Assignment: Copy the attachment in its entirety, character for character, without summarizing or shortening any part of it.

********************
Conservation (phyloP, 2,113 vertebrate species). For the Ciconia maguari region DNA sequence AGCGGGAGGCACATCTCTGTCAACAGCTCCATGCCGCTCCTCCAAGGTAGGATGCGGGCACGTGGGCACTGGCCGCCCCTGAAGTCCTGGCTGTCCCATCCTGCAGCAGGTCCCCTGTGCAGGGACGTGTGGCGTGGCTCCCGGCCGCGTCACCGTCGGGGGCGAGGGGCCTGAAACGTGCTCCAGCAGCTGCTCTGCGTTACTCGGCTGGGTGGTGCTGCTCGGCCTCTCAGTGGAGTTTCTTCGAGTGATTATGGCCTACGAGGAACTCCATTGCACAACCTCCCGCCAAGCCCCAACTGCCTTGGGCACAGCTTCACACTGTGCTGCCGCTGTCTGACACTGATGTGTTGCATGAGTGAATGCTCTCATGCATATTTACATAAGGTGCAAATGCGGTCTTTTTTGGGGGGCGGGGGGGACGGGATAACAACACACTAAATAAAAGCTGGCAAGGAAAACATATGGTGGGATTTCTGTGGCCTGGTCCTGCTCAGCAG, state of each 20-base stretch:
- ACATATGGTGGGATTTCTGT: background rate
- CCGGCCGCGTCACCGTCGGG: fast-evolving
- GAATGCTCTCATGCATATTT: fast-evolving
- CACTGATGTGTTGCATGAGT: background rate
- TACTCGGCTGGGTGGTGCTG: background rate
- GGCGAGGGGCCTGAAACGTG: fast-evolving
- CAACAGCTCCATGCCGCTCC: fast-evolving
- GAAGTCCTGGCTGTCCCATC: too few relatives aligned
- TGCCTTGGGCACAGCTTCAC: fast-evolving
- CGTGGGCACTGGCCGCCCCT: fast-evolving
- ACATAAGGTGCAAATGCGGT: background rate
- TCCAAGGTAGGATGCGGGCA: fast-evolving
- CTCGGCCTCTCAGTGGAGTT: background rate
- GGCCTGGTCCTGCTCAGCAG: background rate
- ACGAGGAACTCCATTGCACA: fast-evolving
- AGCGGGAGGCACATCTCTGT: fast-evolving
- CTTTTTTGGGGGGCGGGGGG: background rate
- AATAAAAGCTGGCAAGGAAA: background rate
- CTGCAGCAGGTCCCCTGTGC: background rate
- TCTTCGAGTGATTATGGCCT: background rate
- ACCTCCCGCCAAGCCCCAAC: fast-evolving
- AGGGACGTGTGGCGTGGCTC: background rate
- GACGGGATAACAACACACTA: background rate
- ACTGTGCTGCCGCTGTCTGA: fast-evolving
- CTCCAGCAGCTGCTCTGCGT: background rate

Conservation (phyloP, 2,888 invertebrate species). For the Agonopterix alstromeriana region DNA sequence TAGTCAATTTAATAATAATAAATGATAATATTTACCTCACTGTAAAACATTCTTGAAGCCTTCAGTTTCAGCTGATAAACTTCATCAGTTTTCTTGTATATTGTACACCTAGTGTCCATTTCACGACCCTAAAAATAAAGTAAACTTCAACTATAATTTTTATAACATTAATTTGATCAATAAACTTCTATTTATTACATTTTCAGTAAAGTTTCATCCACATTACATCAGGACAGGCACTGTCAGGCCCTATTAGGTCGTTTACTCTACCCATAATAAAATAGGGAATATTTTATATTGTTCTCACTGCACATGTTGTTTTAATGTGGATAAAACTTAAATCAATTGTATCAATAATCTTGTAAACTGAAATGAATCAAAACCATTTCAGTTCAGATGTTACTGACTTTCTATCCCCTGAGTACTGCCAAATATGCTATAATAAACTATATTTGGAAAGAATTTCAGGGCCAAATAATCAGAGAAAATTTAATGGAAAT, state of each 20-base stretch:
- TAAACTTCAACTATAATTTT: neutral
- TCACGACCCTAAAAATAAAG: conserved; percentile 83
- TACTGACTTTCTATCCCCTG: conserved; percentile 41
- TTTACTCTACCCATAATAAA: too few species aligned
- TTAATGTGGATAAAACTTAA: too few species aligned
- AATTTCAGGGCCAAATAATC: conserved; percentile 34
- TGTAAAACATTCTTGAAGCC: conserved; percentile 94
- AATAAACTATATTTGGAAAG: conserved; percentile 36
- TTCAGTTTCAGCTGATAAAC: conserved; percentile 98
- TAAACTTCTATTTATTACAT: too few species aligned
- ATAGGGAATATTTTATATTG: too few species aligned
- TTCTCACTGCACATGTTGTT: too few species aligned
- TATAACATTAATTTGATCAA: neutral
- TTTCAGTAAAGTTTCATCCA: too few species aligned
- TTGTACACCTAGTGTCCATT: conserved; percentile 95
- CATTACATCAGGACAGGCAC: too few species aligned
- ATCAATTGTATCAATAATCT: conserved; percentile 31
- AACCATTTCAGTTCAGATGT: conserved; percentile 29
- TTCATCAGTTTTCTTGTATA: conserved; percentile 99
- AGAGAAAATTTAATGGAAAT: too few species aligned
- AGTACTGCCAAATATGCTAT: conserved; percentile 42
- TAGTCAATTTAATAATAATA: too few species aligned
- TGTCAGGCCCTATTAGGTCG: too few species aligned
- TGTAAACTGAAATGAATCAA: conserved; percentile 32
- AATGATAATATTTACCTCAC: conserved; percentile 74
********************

Conservation (phyloP, 2,113 vertebrate species). For the Ciconia maguari region DNA sequence AGCGGGAGGCACATCTCTGTCAACAGCTCCATGCCGCTCCTCCAAGGTAGGATGCGGGCACGTGGGCACTGGCCGCCCCTGAAGTCCTGGCTGTCCCATCCTGCAGCAGGTCCCCTGTGCAGGGACGTGTGGCGTGGCTCCCGGCCGCGTCACCGTCGGGGGCGAGGGGCCTGAAACGTGCTCCAGCAGCTGCTCTGCGTTACTCGGCTGGGTGGTGCTGCTCGGCCTCTCAGTGGAGTTTCTTCGAGTGATTATGGCCTACGAGGAACTCCATTGCACAACCTCCCGCCAAGCCCCAACTGCCTTGGGCACAGCTTCACACTGTGCTGCCGCTGTCTGACACTGATGTGTTGCATGAGTGAATGCTCTCATGCATATTTACATAAGGTGCAAATGCGGTCTTTTTTGGGGGGCGGGGGGGACGGGATAACAACACACTAAATAAAAGCTGGCAAGGAAAACATATGGTGGGATTTCTGTGGCCTGGTCCTGCTCAGCAG, state of each 20-base stretch:
- ACATATGGTGGGATTTCTGT: background rate
- CCGGCCGCGTCACCGTCGGG: fast-evolving
- GAATGCTCTCATGCATATTT: fast-evolving
- CACTGATGTGTTGCATGAGT: background rate
- TACTCGGCTGGGTGGTGCTG: background rate
- GGCGAGGGGCCTGAAACGTG: fast-evolving
- CAACAGCTCCATGCCGCTCC: fast-evolving
- GAAGTCCTGGCTGTCCCATC: too few relatives aligned
- TGCCTTGGGCACAGCTTCAC: fast-evolving
- CGTGGGCACTGGCCGCCCCT: fast-evolving
- ACATAAGGTGCAAATGCGGT: background rate
- TCCAAGGTAGGATGCGGGCA: fast-evolving
- CTCGGCCTCTCAGTGGAGTT: background rate
- GGCCTGGTCCTGCTCAGCAG: background rate
- ACGAGGAACTCCATTGCACA: fast-evolving
- AGCGGGAGGCACATCTCTGT: fast-evolving
- CTTTTTTGGGGGGCGGGGGG: background rate
- AATAAAAGCTGGCAAGGAAA: background rate
- CTGCAGCAGGTCCCCTGTGC: background rate
- TCTTCGAGTGATTATGGCCT: background rate
- ACCTCCCGCCAAGCCCCAAC: fast-evolving
- AGGGACGTGTGGCGTGGCTC: background rate
- GACGGGATAACAACACACTA: background rate
- ACTGTGCTGCCGCTGTCTGA: fast-evolving
- CTCCAGCAGCTGCTCTGCGT: background rate

Conservation (phyloP, 2,888 invertebrate species). For the Agonopterix alstromeriana region DNA sequence TAGTCAATTTAATAATAATAAATGATAATATTTACCTCACTGTAAAACATTCTTGAAGCCTTCAGTTTCAGCTGATAAACTTCATCAGTTTTCTTGTATATTGTACACCTAGTGTCCATTTCACGACCCTAAAAATAAAGTAAACTTCAACTATAATTTTTATAACATTAATTTGATCAATAAACTTCTATTTATTACATTTTCAGTAAAGTTTCATCCACATTACATCAGGACAGGCACTGTCAGGCCCTATTAGGTCGTTTACTCTACCCATAATAAAATAGGGAATATTTTATATTGTTCTCACTGCACATGTTGTTTTAATGTGGATAAAACTTAAATCAATTGTATCAATAATCTTGTAAACTGAAATGAATCAAAACCATTTCAGTTCAGATGTTACTGACTTTCTATCCCCTGAGTACTGCCAAATATGCTATAATAAACTATATTTGGAAAGAATTTCAGGGCCAAATAATCAGAGAAAATTTAATGGAAAT, state of each 20-base stretch:
- TAAACTTCAACTATAATTTT: neutral
- TCACGACCCTAAAAATAAAG: conserved; percentile 83
- TACTGACTTTCTATCCCCTG: conserved; percentile 41
- TTTACTCTACCCATAATAAA: too few species aligned
- TTAATGTGGATAAAACTTAA: too few species aligned
- AATTTCAGGGCCAAATAATC: conserved; percentile 34
- TGTAAAACATTCTTGAAGCC: conserved; percentile 94
- AATAAACTATATTTGGAAAG: conserved; percentile 36
- TTCAGTTTCAGCTGATAAAC: conserved; percentile 98
- TAAACTTCTATTTATTACAT: too few species aligned
- ATAGGGAATATTTTATATTG: too few species aligned
- TTCTCACTGCACATGTTGTT: too few species aligned
- TATAACATTAATTTGATCAA: neutral
- TTTCAGTAAAGTTTCATCCA: too few species aligned
- TTGTACACCTAGTGTCCATT: conserved; percentile 95
- CATTACATCAGGACAGGCAC: too few species aligned
- ATCAATTGTATCAATAATCT: conserved; percentile 31
- AACCATTTCAGTTCAGATGT: conserved; percentile 29
- TTCATCAGTTTTCTTGTATA: conserved; percentile 99
- AGAGAAAATTTAATGGAAAT: too few species aligned
- AGTACTGCCAAATATGCTAT: conserved; percentile 42
- TAGTCAATTTAATAATAATA: too few species aligned
- TGTCAGGCCCTATTAGGTCG: too few species aligned
- TGTAAACTGAAATGAATCAA: conserved; percentile 32
- AATGATAATATTTACCTCAC: conserved; percentile 74